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I have read several articles about converting cordless drill into corded drill.

I have an old Craftsman 10.8V NiCd battery. It comes with 2 batteries. One is completely dead and the other is 90% dead. I opened the battery, it is basically a bunch of NiCd cells connected in series. No circuits whatsoever. I decided to do away with the cells and convert it to corded.

I found a Switching Power Supply that outputs 12V/12.5Amp. I thought 12V is close enough and proceed to convert. But when I put it together, it didn't work. When I first press the trigger, the drill works great. But as soon as I release the trigger, it stops working. I have to unplug the AC and plug it back in only to repeat the cycle.

I read several similar posts but none reporting the same issue. I figured maybe it is because of the safety feature of the Switching Power Supply but I can't see why it fails only when I stop the drill. It is hard to find a P/S that gives out high current. I wonder if there is an explanation to the behavior and if there is a simple way to fix it?

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  • \$\begingroup\$ Hard to say what is causing the issue, the PSU or the drill (assuming the switch has some electronics like for speed regulation). If you have a 12V light bulb, for example from a car, you could connect that to the PSU's output so that it always sees a load. If then the lamp goes out when the drill is stopped then it is the PSU behaving oddly. \$\endgroup\$ – Bimpelrekkie Dec 19 '17 at 7:09
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    \$\begingroup\$ As the trigger is released, the drill is backfeeding the supply and confusing it... try using an older supply thatis more tolerant or try a blocking diode. \$\endgroup\$ – Solar Mike Dec 19 '17 at 7:10
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Possible causes are either the drill's electronics or the power supply's electronics.

The Drill:

  • You're supplying a fixed voltage and a fixed current limit and the drill measures the voltage, sees the voltages fall of the cliff due to the high current draw, assumes it's a low battery and turns the motor off to stop over discharging the cells
  • Your supply is too good from the PSU, so the current is high and the voltage is high, this confuses the drill and causes some safety lockout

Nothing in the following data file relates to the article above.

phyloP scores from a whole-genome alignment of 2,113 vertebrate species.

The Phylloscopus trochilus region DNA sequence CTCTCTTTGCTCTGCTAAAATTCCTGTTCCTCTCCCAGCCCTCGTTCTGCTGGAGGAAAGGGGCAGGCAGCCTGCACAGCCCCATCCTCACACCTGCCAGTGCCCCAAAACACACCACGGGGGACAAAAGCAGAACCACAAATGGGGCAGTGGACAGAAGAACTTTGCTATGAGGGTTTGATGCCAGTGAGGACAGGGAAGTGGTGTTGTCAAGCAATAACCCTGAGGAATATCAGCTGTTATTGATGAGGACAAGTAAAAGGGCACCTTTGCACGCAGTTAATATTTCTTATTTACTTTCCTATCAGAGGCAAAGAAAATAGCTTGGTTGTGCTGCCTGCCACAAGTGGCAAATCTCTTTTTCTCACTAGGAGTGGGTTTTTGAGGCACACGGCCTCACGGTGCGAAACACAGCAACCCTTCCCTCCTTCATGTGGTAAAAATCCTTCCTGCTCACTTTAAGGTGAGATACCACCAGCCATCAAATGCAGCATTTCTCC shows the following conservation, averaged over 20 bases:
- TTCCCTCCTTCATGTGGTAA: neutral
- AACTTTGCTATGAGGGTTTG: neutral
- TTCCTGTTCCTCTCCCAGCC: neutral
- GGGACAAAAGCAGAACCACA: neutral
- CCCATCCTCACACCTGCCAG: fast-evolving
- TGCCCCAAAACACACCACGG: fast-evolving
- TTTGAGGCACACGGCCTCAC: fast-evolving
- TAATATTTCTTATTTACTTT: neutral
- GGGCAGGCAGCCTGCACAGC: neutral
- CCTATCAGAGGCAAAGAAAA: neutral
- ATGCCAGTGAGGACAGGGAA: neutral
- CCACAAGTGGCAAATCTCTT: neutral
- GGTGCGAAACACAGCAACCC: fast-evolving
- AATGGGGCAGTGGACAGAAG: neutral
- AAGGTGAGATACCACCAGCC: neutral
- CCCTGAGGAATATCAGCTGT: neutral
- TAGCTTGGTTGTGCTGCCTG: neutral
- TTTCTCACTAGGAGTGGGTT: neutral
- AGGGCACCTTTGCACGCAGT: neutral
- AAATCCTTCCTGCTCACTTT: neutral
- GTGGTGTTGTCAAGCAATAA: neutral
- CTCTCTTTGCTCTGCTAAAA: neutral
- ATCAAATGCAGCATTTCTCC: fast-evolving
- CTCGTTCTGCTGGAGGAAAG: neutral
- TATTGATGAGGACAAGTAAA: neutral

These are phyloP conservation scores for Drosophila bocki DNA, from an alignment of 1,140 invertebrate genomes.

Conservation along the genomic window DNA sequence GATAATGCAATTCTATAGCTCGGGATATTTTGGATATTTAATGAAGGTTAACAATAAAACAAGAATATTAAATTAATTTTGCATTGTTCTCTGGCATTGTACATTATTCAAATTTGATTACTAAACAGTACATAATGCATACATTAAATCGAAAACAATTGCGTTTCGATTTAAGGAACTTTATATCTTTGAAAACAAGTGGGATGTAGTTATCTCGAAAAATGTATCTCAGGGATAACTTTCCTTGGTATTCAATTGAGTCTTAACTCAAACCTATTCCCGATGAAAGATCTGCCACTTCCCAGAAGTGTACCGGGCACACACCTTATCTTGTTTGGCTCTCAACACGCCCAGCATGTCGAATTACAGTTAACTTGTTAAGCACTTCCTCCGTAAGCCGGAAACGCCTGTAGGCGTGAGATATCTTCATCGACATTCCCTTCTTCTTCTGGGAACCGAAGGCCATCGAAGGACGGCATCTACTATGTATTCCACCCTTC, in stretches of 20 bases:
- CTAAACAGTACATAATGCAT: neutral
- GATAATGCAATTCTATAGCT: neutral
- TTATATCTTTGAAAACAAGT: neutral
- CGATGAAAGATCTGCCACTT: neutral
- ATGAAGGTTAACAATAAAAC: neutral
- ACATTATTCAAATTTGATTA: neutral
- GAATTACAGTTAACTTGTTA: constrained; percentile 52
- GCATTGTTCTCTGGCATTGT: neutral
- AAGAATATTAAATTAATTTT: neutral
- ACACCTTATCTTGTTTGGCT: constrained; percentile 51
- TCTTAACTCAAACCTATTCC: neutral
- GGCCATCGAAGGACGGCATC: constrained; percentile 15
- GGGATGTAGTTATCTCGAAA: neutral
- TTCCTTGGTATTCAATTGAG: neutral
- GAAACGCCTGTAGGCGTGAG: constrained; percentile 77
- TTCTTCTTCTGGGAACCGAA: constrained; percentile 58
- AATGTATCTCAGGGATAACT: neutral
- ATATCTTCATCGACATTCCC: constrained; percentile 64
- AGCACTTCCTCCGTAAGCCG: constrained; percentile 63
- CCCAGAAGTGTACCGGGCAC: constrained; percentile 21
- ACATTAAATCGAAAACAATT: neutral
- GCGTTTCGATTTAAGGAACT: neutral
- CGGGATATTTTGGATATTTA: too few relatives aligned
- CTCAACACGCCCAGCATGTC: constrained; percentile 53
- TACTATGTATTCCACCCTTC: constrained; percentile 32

The Supply:

  • The supply isn't used to getting so much noise back from the supplies, it's erroring out with all the back EMF from the motor
  • The current draw is too high, safety factors cut in, such as over current lock out etc (though this would probably happen as you turn the drill on and the motor tries to spin up)
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    \$\begingroup\$ I vouch for the back EMF, especially if the supply is cheap. A fast diode can probably solve the issue. \$\endgroup\$ – Vladimir Cravero Dec 19 '17 at 8:55
  • \$\begingroup\$ @VladimirCravero - quite agree, the first "quick fix" I'd try is a fast diode across supply terminals, and probably put a decent cap there too to reduce switching noise (especially if this is a brush-less drill) \$\endgroup\$ – Puffafish Dec 19 '17 at 14:16
  • \$\begingroup\$ I finally got a fast diode to try out. I verified the diode is doing its job but I have the same result. The drill only works once and then the PSU is shutdown. \$\endgroup\$ – some user Jan 26 '18 at 6:18
  • \$\begingroup\$ Then you are still left with three other possible explanations, my money would be on the final one: The current draw is too high, safety factors cut in, such as over current lock out causing the PSU to shut down \$\endgroup\$ – Puffafish Jan 26 '18 at 8:24
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    \$\begingroup\$ If the PSU shutdown because of high current draw, it should cut the power when the drill starts, right? Instead, PSU shutdown after the drill stopped. \$\endgroup\$ – some user Jan 26 '18 at 16:53
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For something like this you really need to go old school and not use a smart PSU.

Drills depend on the resistance of the battery to limit the current taken when there is a high torque demand. This limits how much force can be transferred back into your wrist and provides the motor and driving electronics with some protection from over-heating.

A SMPS is not the right source for this kind of tool and can actually be dangerous. For one the SMPS needs to be rated to supply the max start-up current of the drill so it does not go into current limit. This will be a LOT higher than the battery can deliver. The SMPS required will then be over-sized. The SMPS also has to be able to withstand the nasty voltage transient fed back from the motor.

A simple, suitable sized, 12V transformer (9V RMS) with a fuse, bridge rectifier, and storage capacitor is really all you need to power the drill and will work more like the battery did.

schematic

simulate this circuit – Schematic created using CircuitLab

The bridge rectifier and fuse of course need to be rated for the max current under full torque with the transformer size you chose.

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